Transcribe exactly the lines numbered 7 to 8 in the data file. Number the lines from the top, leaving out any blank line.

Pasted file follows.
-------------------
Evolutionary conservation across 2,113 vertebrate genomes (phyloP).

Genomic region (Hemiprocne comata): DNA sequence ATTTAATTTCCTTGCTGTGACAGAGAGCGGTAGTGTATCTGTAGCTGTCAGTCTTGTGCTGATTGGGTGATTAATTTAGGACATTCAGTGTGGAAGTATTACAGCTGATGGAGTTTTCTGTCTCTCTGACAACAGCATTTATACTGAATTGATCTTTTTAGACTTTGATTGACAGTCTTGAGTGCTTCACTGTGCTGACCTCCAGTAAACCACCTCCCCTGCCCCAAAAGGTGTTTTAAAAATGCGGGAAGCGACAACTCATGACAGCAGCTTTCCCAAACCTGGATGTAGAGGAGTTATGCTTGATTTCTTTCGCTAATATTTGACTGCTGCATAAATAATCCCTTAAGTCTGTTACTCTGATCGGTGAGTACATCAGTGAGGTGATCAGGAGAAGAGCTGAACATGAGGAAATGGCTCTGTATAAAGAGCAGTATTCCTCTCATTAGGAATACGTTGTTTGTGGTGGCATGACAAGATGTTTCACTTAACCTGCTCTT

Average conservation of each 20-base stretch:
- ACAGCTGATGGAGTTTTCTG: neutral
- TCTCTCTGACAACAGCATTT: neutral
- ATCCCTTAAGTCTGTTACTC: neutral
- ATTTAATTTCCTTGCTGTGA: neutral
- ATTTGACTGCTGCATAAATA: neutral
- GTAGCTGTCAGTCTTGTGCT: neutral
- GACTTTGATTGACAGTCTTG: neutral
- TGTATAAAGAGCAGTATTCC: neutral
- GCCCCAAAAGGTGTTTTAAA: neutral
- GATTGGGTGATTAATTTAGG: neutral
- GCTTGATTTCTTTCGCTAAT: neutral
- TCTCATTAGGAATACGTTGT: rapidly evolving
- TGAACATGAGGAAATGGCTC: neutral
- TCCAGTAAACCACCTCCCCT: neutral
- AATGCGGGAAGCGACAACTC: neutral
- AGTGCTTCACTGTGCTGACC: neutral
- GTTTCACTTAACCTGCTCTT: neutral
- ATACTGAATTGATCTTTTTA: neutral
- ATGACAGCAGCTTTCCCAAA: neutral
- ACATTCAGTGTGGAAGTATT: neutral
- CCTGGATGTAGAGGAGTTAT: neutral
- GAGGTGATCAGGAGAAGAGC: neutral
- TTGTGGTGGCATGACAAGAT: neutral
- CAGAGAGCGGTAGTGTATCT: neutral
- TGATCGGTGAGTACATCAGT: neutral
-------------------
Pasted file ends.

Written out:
- ATTTAATTTCCTTGCTGTGA: neutral
- ATTTGACTGCTGCATAAATA: neutral